The threat for more slow-moving thunderstorms and repeated downpours is looming over the South Central states.
Lake Charles, Louisiana, had a daily record 12.49 inches of rain Monday, which became the third-wettest day in the city’s history. So far, it’s the also the city’s third-wettest May on record. Major flooding prompted water rescues, and Gov. John Bel Edwards issued a state of emergency.
Tuesday, the Louisiana Department of Transportation and Development shut down a section of Interstate 10 near Baton Rouge because of flooding.
Wednesday was relatively calm, but areas of massive rain amounts could return Thursday.
With low pressure just west of the region, and high pressure to the east, there’s been a constant fetch of moisture streaming into the region all week from the Gulf of Mexico. Only a few more inches of rain could cause problems in parts of eastern Texas, including Beaumont, Port Arthur and Longview, as well as places from New Orleans to Little Rock, Arkansas. The National Weather Service still has flash flood watches posted for these areas.
Truckers trying to move through these areas may have to stop at times due to blinding rain, flooded roads and potential closures.
Any air cargo entering/leaving Louis Armstrong International Airport (ICAO code: MSY) in New Orleans or Bill and Hillary Clinton National Airport (ICAO code: LIT) in Little Rock may be delayed. Also, loading/unloading of freight could be delayed at intermodal ramps.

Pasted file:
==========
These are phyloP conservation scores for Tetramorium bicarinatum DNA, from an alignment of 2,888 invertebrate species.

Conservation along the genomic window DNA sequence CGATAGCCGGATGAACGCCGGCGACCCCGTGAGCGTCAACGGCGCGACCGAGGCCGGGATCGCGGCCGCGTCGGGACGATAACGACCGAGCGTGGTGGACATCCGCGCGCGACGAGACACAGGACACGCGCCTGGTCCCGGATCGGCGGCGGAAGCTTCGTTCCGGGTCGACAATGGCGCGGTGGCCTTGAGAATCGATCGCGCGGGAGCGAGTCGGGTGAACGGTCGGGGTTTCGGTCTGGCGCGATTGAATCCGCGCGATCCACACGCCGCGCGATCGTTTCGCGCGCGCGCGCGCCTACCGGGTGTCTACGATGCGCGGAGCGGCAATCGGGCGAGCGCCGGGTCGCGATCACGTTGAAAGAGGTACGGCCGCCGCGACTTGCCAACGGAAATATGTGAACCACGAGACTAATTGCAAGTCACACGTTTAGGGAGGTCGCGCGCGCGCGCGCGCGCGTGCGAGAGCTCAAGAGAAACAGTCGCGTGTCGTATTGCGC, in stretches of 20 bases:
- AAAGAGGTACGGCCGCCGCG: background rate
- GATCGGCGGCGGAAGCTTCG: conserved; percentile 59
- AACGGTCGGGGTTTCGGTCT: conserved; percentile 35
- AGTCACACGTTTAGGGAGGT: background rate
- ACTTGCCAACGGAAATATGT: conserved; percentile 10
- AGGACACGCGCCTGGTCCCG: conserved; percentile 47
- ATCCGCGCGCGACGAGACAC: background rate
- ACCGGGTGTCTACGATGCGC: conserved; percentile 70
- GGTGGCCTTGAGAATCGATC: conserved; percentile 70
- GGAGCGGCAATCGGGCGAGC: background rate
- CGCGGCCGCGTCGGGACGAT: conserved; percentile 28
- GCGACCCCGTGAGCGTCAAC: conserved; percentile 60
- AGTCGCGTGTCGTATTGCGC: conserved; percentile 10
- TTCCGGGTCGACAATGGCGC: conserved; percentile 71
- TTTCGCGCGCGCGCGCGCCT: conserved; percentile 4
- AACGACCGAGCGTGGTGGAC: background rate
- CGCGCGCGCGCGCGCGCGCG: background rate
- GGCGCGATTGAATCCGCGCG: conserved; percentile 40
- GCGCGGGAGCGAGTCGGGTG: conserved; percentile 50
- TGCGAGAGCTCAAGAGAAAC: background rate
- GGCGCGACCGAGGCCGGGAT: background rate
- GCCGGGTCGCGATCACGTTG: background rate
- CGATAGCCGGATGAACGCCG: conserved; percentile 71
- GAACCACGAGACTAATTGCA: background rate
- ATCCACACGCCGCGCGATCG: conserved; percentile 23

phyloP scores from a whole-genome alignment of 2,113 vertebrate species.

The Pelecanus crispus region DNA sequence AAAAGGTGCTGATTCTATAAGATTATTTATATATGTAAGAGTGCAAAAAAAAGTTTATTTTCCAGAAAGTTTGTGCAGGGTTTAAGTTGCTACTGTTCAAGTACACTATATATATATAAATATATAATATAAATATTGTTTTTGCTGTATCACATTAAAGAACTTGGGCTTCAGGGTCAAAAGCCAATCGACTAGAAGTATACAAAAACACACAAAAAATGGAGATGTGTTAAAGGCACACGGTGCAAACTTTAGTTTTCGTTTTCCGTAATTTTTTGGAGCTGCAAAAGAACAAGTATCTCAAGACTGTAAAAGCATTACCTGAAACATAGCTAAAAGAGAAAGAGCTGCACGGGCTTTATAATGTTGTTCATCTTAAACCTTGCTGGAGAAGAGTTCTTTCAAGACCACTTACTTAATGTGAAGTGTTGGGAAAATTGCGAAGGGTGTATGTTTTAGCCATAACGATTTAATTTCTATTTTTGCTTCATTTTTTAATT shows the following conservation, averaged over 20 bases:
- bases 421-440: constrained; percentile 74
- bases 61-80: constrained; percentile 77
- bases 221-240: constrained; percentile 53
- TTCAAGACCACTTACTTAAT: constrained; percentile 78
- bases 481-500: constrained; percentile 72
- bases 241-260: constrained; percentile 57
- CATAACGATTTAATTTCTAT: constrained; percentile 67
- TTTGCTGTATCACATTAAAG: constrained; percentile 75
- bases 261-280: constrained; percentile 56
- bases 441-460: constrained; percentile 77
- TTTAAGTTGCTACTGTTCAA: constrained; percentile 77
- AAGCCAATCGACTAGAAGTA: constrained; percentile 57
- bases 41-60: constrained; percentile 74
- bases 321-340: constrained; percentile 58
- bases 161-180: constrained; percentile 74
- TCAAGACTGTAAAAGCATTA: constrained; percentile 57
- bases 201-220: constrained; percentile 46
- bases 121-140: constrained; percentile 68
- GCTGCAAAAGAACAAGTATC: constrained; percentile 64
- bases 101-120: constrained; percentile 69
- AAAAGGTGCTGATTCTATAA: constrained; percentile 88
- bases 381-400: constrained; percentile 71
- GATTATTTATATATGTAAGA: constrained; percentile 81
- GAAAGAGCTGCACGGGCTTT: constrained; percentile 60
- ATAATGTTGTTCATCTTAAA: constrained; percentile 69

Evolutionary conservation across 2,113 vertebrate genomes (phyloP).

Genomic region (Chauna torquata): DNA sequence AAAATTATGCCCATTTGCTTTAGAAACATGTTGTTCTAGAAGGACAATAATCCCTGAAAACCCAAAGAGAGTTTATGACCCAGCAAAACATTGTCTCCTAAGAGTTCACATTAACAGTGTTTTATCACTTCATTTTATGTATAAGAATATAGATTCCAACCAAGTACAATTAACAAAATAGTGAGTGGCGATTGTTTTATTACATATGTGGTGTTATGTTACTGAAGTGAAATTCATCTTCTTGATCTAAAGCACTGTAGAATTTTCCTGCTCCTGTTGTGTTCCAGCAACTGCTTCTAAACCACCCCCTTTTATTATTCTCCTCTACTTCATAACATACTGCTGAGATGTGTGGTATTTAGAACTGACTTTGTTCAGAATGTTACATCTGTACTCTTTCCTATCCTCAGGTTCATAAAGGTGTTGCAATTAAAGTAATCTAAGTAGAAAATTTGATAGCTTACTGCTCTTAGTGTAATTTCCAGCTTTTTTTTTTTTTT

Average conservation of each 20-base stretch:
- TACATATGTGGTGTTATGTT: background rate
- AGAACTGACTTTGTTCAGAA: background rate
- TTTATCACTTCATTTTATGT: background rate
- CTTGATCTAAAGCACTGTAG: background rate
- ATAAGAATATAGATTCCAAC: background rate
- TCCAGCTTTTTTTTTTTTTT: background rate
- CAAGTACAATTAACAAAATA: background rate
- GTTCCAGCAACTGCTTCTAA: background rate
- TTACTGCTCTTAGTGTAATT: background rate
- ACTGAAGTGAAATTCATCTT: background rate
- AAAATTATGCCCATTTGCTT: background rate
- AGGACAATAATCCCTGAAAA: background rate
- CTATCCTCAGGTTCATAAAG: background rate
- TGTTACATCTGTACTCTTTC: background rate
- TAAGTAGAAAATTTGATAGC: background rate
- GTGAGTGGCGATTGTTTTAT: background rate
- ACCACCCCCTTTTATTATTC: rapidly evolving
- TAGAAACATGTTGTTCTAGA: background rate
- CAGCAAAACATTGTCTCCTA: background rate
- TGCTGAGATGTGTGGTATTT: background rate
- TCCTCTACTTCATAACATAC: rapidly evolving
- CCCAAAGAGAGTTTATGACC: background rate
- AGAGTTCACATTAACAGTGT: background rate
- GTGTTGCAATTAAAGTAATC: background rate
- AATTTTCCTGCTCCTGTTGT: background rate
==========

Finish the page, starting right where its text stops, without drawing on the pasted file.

The latest FreightWaves SONAR data shows medium to high levels of freight available for carriers in markets that may be hit with flooding (red outlined area on map below). This is shown by the Outbound Tender Volume Index (OTVI), an index of electronically tendered volumes on a given day.
(Map: FreightWaves SONAR Outbound Tender Volume index (OTVI). To learn more about FreightWaves SONAR, click here.)
Markets shaded in blue indicate areas with elevated levels of outbound loads being offered by shippers to carriers. These are some of the places where drivers are most likely headed to pick up freight, leading to tight capacity.
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